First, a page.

One of the world's oldest living tree species, which has been used for many years for a variety of medicinal purposes.
Source: https://www.niehs.nih.gov/health/topics/agents/ginkgo/

Global Health:

The area of study, research, and practice that places a priority on improving health and achieving equity in health for all people worldwide.
Source: https://www.niehs.nih.gov/research/programs/geh/

Global Temperature:

An average of air temperature recordings from weather stations and satellites. Worldwide, 2006-2015 was the warmest decade on record since thermometer-based observations began nearly 150 years ago.
Source: https://climatechange.ucdavis.edu/climate/definitions

Grantee:

The recipient of a grant, scholarship or fellowship, or some other funding source from NIEHS or other NIH institute.
Source: https://www.niehs.nih.gov/funding/grants/

Greenhouse Gas:

Any gas that absorbs infrared radiation in the atmosphere.
Source: U.S. National Library of Medicine

Greenhouse Gases:

Gases that trap heat in the atmosphere. The main greenhouse gases are water vapor, carbon dioxide, methane, nitrous oxide, hydrofluorocarbons, perfluorocarbons, and sulfur hexafluoride.
Source: National Institute of Environmental Health Sciences

Groundwater:

The water found below the surface of the land and contained in the pore spaces of saturated rock, sand, or gravel; the source of water found in wells and springs.
Source: U.S. National Library of Medicine

Gynecomastia:

A condition of overdevelopment or enlargement of breast tissue in men or boys, often during puberty. But it is also seen in newborn babies and in men as they age.
Source: EPA.gov

 

H

Hair Dye:
Hair Dyes, which changes the hair color, contain many different chemicals that may act as carcinogens or endocrine disruptors.
Source: National Institute of Environmental Health Sciences
 
Hantavirus:

Hantavirus pulmonary syndrome, a rare but deadly viral infection spread by mice and rats.
Source: U.S. National Library of Medicine

Hormone:

A chemical substance in animals secreted by the endocrine gland, used to regulate metabolic activity.
Source: Dictionary of Environmental Health

Hydrologic Model:

A computer analysis of large amounts of historical data that helps predict how variables like temperature, rain, and carbon dioxide levels might affect the hydrologic cycle.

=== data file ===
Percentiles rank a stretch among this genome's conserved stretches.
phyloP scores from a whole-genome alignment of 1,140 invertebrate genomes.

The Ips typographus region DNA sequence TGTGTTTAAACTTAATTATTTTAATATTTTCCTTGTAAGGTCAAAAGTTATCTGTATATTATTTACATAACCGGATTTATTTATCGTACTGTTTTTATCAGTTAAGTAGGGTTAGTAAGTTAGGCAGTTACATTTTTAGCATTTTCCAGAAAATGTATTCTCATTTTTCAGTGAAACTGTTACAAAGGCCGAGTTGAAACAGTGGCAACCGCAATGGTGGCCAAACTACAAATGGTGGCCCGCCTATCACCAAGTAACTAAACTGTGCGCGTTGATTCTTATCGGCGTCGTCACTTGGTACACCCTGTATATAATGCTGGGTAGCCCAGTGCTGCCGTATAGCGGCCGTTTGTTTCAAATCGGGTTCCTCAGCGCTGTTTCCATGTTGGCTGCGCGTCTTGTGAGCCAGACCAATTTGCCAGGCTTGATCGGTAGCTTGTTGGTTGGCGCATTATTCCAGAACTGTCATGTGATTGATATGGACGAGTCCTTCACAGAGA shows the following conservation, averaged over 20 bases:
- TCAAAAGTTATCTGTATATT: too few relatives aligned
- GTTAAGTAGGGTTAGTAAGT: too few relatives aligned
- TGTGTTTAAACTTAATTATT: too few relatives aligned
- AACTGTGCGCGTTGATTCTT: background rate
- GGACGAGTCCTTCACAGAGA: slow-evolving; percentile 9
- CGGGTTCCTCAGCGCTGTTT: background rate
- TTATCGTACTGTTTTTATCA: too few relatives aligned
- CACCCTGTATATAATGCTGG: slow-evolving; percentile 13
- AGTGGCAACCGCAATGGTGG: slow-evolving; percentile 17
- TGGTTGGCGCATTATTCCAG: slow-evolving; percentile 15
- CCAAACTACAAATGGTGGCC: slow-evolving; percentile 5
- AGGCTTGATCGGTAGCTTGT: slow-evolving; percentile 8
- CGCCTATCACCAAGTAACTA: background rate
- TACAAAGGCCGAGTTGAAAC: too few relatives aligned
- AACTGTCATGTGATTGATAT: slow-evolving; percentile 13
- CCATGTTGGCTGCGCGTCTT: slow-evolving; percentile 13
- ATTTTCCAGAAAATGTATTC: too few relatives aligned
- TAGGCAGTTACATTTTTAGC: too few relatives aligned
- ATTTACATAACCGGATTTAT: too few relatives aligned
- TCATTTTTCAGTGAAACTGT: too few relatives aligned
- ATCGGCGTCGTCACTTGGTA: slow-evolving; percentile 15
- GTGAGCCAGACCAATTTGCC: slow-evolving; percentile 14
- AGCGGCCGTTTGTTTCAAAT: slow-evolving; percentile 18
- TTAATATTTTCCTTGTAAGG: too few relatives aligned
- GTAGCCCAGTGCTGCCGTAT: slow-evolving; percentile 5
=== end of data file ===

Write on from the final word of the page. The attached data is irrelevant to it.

Source: https://climatechange.ucdavis.edu/climate/definitions/coastal-wetlands

Hypoallergenic:

Having little likelihood of causing an allergic response.
Source: U.S. National Library of Medicine

I

Incomplete Combustion:

The incomplete burning of natural gas, gasoline, liquefied petroleum gas, oil, diesel fuel, kerosene, coal, charcoal, or wood that produces carbon monoxide.
Source: U.S. National Library of Medicine

Inflammation:

The primary host response to infection. Also an essential component of the response to most other forms of injury.
Source: https://www.niehs.nih.gov/health/topics/conditions/inflammation/

Ingestion (Swallowing):

Absorbing by eating or drinking.
Source: U.S. National Library of Medicine

Inorganic:

Material such as sand, salt, iron, calcium salts, and other mineral materials; inorganic substances are of mineral origin, whereas organic substances are usually of animal or plant origin.
Source: U.S. National Library of Medicine

Insecticides:

Substances intended to repel, kill, or control insects.
Source: U.S. National Library of Medicine

J

Justice40 Initiative:
Aims to make 40% of benefits from federal investments in climate change, clean energy, and other areas go to underserved communities.
Source: National Institute of Environmental Health Sciences

 

L

Lead:

A metal with many industrial uses that is also toxic. No amount of lead is safe for people.
Source: https://www.niehs.nih.gov/health/topics/agents/lead/

Leukemia:

A form of cancer of the blood in which the number of white blood cells is increased.
Source: Dictionary of Environmental Health

Liquefied Natural Gas:

Natural gas converted to liquid form by cooling to a very low temperature.
Source: U.S. National Library of Medicine

Low-emitting:

Gives off relatively small amounts of something.
Source: U.S. National Library of Medicine

Lupus:

A long-term, autoimmune disease that can cause inflammation and pain in any part of your body.
Source: https://www.niehs.nih.gov/health/topics/conditions/autoimmune/

Lyme Disease:

A bacterial infection spread by the bite of an infected tick.
Source: U.S. National Library of Medicine

M

Malaria:

A serious disease caused by a parasite and spread by the bite of an infected mosquito; malaria is a major cause of death worldwide, but it is almost wiped out in the United States.